My most recent attempt at reading writer advice books is Anne Lamott’s Bird by Bird. Toward the beginning of the book, Lamott references another author with the advice that in order to write, you just sort of need to do it. Reading this, I groaned. I’ve heard variations of this before, perhaps about writing, but definitely about other problems I’m having. It reminds me a bit of when you’re feeling upset, and someone tells you to “cheer up!” Obviously, this is your end goal, but you’re not just going to magically get there by hearing the words. Usually, I cry harder on the person who said this out of spite. What prevented me from tossing the book away in frustration is that the rest of Lamott’s advice gives this rule more context and guides you towards it, rather than expecting you to figure it out on your own.
Hearing or imagining this piece of advice usually triggers negative feelings. I know that this is accurate: that eventually, I’ll have to start writing if I ever want to get anything done, but it hurts sometimes to be hit with it. I begin to worry that maybe I’m incapable of writing because I’m lazy, that if it was that simple, wouldn’t I have been able to do it already?
Starting to write is the goal, but it’s getting there that’s difficult. I think the usefulness of this advice depends on what surrounds it. If you throw it out there to someone who is clearly struggling with no context, it’s not going to do anything. Maybe this is what people need to hear sometimes: that they don’t need to follow a special formula in order to be successful, and that getting started is that simple. But for the others that may have already tried to start writing and been unable to, then what? For me, it usually throws me into a spiral of self-hate, from which I emerge just as lost as before.
When I came across this sentiment in Bird by Bird, my thought process was something along the lines of here we go again. However, Lamott does a good job at going, let’s say, “behind the scenes” of this advice by demonstrating that it isn’t quite as simple as it appears.
Lamott’s discussions on how difficult life as a writer is can be a bit discouraging since she shatters a lot of daydreams I’ve had about becoming famous, but it’s also really helpful because it shows that I’m not alone in struggling. As the title implies, you start small and practice until you can do more.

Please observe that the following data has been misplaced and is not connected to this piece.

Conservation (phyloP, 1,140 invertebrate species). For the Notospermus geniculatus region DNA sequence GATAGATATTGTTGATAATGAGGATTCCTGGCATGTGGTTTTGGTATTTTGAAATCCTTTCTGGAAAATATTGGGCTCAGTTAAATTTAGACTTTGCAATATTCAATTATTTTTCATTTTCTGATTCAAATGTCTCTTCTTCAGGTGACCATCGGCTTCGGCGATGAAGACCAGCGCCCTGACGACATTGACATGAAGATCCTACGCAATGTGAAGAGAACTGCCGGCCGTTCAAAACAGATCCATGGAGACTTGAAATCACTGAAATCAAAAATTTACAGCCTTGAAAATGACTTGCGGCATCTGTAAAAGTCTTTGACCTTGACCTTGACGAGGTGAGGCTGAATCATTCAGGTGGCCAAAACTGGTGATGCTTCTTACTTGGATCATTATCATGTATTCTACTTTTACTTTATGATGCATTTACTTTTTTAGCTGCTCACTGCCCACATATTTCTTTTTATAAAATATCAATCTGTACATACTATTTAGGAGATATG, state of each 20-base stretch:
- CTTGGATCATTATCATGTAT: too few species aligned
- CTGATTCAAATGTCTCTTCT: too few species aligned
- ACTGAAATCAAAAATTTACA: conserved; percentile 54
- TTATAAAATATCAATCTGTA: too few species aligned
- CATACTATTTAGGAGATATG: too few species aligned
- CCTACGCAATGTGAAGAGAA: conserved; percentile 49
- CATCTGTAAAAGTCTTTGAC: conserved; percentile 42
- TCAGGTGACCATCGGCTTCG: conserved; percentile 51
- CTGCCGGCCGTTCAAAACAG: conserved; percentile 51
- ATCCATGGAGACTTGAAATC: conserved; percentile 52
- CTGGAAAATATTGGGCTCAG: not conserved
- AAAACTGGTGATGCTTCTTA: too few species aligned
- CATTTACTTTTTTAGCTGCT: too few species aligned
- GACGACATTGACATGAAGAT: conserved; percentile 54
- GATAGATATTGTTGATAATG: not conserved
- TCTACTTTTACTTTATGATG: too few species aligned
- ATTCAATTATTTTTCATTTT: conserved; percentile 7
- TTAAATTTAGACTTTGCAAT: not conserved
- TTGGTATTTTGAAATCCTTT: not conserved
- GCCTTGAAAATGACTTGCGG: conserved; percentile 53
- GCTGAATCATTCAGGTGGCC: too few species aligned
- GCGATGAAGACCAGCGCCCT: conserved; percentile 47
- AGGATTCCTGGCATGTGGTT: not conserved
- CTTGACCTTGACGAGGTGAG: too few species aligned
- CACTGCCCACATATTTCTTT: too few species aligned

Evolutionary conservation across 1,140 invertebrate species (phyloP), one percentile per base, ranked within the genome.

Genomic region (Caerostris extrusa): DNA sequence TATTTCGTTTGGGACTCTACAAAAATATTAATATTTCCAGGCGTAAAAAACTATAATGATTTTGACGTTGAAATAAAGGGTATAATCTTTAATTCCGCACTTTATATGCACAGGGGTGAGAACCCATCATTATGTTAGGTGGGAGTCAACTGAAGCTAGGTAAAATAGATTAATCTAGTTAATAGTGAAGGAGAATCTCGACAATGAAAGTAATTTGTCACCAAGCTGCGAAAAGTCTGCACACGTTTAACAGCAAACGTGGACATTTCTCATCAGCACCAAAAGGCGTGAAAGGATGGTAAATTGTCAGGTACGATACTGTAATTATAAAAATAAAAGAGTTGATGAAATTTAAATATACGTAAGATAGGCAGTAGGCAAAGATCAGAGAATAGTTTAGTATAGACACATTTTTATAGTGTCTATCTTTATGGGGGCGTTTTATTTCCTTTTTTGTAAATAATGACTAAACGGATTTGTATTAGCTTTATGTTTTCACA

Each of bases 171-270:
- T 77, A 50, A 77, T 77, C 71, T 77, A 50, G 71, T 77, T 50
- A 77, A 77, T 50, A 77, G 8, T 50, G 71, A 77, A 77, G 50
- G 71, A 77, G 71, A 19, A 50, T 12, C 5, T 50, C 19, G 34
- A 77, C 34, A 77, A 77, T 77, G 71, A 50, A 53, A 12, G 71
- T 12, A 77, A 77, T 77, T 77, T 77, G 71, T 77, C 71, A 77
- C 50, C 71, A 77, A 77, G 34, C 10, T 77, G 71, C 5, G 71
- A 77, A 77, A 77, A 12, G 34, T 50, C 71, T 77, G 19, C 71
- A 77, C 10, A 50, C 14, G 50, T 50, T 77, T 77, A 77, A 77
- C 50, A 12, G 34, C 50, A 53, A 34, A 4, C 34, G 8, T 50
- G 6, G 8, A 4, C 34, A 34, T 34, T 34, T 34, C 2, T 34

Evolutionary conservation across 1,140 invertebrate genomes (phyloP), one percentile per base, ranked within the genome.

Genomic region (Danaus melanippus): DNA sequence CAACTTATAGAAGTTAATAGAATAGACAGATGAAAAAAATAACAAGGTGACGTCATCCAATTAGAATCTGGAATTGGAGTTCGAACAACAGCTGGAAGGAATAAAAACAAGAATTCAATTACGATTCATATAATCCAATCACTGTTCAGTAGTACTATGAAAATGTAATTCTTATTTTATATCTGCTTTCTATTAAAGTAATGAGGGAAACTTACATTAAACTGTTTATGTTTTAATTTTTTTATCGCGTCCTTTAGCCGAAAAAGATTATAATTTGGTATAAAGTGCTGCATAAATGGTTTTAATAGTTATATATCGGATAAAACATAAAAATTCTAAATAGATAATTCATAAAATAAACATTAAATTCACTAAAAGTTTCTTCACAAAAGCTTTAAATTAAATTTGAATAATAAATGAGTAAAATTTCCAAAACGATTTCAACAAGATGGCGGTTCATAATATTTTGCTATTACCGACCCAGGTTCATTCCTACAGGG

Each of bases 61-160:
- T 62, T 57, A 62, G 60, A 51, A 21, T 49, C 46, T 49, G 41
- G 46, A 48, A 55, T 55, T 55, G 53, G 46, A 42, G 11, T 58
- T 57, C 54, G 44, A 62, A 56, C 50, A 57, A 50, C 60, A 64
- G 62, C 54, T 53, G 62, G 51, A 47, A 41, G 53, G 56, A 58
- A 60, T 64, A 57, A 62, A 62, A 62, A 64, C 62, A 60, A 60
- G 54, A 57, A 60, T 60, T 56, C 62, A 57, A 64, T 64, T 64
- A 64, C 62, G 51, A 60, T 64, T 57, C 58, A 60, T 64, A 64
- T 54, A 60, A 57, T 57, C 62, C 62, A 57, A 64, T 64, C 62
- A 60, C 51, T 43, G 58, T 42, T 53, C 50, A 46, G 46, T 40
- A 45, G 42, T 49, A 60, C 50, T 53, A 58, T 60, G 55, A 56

I used to be a somewhat decent runner until I injured both of my knees and had to take almost a year off from sports. Since then, I’ve never quite been able to get back into shape, partially I think because I hold myself to really high standards, expecting to be able to run like I used to and becoming discouraged when I can’t. I suppose the same goes for my writing, where I can’t realistically expect to sit down and suddenly be inspired to write continuously for hours. I’ve probably heard this advice before, but Bird by Bird repeats it until it’s ingrained.
Short pithy statements look good on paper, but they are deceptively simple, and in their simplicity, are discouraging. There’s a story, a process behind each of them that is hidden for the sake of appearances. Figuring out how to function, how to heal, how to be productive, is hard. Perhaps we narrow it down because it’s impossible to explain everyone’s process. It’s easier to tell people to just write than to go into the infinite issues that are blocking them from doing so. I suppose as Lamott does that the best solution is to explain your experiences and hope it resonates with someone.
I feel now is the time for me to deliver some resounding statement about figuring out how to write, but, really, I have nothing. I am still in the process of figuring that out for myself, which is why I spend my time complaining about other’s advice rather than giving my own.
I think that for me a roadblock to writing is my intuition. Lamott has a section she titled “Broccoli”, where she talks about trusting your instincts when writing, and how difficult it can sometimes be to do so. She explains how we learn not to trust our thoughts when they are belittled or opposed by others, and how writing is partially learning how to overcome this. While this is nowhere near the extent of the issues that block me from working, it’s something that resonated with me. When I write for classes, I go back through my work and take out anything that I think other people won’t like rather than stopping to think about why I added it. Practicing avoiding these types of thoughts is something I think I can do to feel more confident in my writing process.
So what can you do? The best advice I can give is to look through other people’s writing strategies and see what feels applicable to you. Though generalizing doesn’t really work, chances are someone else has had the same troubles or at least one of the troubles that you have, and reading their work and how they cope could give you ideas about how to reach the point where you can “just write”. Other times, though, looking at other people’s strategies just makes me feel worse, so I suppose it’s something to approach in moderation.
It helps to remember that people have different skills and experiences so that if you see generalizations about what people do or don’t experience when it comes to writing, you can almost guarantee that their statement is false in some way.